Lampman said dealing with his fields’ user groups proved to be an educational process in the winter’s aftermath. Fielding concerns from others, he filled them in on what happened as well as plans to rectify the damage.

The Oakville Soccer Club is the largest user group of the town’s fields, and Lampman said he has developed solid relations with the organization over the years.

“It’s a great relationship,” he said, adding he will deal with its personnel face to face rather than via other means of communication.

Mother Nature was much kinder to Lampman this spring as compared with the previous two years. Seeding his goal mouth areas this spring, however, didn’t at first produce the results he wanted. Not wishing to sod the goal mouth areas, the new seedlings’ growth was a bit stunted at the outset, but the addition of some starter fertilizer helped warm them up to the point where “they just exploded.”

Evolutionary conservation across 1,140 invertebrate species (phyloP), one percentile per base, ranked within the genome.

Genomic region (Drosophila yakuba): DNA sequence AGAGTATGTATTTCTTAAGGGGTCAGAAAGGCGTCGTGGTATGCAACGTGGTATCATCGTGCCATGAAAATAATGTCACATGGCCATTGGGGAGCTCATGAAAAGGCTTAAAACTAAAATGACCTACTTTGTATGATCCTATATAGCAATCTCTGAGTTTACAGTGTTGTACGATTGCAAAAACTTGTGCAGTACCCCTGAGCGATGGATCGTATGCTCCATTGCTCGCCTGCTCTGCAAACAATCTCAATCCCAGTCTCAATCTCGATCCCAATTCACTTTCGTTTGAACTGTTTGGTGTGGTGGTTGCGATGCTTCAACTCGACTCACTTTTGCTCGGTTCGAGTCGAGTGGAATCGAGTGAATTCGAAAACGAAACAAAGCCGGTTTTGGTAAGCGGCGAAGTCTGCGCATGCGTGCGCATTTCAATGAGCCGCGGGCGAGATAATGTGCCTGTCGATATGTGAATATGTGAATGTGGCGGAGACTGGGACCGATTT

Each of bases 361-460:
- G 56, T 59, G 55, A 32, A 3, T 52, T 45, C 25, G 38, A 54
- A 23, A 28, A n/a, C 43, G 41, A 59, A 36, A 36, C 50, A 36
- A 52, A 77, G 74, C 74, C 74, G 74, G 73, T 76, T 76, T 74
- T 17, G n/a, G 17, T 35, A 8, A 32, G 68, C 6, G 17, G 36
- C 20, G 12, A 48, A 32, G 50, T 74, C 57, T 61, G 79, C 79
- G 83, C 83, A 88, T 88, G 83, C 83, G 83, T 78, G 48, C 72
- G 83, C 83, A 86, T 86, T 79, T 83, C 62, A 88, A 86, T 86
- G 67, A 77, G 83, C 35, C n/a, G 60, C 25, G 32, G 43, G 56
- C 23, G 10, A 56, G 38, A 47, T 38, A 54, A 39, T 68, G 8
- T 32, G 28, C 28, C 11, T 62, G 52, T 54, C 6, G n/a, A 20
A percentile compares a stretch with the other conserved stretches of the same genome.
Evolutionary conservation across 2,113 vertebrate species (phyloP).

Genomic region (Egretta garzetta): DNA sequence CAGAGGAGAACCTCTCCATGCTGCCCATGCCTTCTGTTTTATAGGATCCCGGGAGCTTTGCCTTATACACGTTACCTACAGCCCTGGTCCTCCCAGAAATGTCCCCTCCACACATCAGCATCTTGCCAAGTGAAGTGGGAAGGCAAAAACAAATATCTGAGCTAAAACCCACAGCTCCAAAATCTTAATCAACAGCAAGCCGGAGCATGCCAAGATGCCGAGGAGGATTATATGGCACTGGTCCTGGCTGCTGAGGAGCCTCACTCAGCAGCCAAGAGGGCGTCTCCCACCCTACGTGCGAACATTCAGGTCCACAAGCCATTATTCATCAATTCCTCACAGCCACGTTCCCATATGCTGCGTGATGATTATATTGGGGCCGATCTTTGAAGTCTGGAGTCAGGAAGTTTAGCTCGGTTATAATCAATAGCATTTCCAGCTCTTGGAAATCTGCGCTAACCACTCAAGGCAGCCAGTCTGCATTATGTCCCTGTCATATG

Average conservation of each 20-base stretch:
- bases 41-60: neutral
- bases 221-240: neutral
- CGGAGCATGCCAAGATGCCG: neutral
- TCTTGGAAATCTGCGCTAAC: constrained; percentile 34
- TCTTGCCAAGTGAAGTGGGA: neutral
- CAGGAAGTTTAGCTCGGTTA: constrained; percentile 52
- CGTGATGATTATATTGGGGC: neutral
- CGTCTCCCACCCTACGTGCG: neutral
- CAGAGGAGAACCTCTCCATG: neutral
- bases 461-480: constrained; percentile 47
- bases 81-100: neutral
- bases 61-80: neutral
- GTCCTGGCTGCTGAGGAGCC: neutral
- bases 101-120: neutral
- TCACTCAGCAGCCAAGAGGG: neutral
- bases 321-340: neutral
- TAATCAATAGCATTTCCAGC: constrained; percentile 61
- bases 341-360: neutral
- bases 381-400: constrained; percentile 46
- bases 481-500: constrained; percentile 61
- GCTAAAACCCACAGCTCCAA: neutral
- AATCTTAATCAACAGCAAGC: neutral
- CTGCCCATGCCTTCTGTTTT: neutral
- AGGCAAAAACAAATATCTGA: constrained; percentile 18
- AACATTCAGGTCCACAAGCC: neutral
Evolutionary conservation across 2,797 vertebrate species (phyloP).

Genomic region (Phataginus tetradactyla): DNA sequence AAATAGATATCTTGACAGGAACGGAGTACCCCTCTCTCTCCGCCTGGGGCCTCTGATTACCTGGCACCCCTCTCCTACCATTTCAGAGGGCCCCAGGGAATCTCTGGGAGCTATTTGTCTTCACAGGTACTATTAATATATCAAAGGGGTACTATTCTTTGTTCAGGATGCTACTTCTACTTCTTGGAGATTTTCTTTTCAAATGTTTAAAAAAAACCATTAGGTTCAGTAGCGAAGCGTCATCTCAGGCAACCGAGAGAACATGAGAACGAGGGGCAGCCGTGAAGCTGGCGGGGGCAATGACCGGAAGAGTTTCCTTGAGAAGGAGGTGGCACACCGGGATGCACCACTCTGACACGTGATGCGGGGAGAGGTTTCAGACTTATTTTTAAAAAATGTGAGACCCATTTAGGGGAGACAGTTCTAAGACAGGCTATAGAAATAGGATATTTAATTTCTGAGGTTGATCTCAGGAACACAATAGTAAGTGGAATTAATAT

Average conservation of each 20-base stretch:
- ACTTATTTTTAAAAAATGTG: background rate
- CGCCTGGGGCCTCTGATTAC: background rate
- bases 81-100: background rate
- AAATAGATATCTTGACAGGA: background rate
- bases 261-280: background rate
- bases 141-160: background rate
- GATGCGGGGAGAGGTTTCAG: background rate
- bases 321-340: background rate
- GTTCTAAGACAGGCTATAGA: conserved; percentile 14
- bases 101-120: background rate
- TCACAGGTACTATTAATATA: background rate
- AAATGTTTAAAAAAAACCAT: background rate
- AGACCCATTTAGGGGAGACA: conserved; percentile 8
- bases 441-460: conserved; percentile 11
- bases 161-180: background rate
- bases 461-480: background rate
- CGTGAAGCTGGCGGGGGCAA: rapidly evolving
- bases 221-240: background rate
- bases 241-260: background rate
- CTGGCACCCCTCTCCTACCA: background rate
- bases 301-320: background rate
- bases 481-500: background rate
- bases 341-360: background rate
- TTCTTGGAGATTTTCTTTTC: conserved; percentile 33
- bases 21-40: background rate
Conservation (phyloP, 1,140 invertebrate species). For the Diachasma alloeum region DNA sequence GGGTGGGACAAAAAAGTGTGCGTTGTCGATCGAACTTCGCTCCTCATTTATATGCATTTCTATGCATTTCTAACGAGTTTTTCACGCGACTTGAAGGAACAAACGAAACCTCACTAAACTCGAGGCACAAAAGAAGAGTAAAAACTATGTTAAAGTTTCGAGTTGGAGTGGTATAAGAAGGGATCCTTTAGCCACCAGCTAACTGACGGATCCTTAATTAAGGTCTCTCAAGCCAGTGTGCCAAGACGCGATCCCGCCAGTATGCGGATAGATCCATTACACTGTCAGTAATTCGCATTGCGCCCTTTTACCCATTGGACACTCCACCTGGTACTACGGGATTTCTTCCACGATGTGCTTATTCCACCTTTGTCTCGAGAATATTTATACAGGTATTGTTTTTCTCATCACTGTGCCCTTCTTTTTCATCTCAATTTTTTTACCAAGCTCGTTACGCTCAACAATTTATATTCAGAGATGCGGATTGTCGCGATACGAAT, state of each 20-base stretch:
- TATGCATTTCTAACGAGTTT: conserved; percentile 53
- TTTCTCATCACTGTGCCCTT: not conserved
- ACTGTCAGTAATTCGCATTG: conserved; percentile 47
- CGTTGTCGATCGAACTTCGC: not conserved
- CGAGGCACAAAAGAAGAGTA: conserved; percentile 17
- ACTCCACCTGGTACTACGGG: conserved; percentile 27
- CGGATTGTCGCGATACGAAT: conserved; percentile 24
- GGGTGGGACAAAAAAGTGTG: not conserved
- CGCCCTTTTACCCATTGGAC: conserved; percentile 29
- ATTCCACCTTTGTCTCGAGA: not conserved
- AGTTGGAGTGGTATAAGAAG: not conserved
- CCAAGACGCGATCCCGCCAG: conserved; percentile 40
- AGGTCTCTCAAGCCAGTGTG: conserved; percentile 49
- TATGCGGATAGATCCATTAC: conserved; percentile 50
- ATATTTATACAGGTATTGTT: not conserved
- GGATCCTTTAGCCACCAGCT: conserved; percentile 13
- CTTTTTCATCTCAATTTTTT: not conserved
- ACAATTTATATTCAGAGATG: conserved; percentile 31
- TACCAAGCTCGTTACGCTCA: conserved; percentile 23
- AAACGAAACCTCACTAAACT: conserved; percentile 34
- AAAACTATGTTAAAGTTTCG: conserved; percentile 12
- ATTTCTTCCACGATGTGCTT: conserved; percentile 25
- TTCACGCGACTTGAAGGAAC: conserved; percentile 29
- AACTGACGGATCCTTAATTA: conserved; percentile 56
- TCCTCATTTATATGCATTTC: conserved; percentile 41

In addition to two major soccer field complexes and other fields used for the sport, Lampman oversees a number of baseball fields, most of which have baseball mix infields, as well as a field hockey surface that is currently set up for mini-soccer but will be reverted back for its intended sport in late summer.

Some of the town’s high school fields are managed by Lampman, but those surfaces’ upkeep are subject to lesser budgets than those earmarked for Class A fields. Nevertheless, he said there is sufficient funding available to ensure they pass monthly field safety inspections.

Lampman recently became certified in synthetic field maintenance and safety inspections. He currently looks after two artificial fields and will soon inherit the management of a third which is being resurfaced for play by the local soccer club. Even with the synthetic fields, there are user groups which specifically wish to play their games on the natural fields “because it’s a whole different game.”

During the winter months, Lampman stays busy removing snow at the soccer club facility, at seniors homes, arenas and recreational centres.

Earning the title of Sports Turf Canada’s sports turf manager of the year has been “humbling” for Lampman.

“It’s a nice honour.”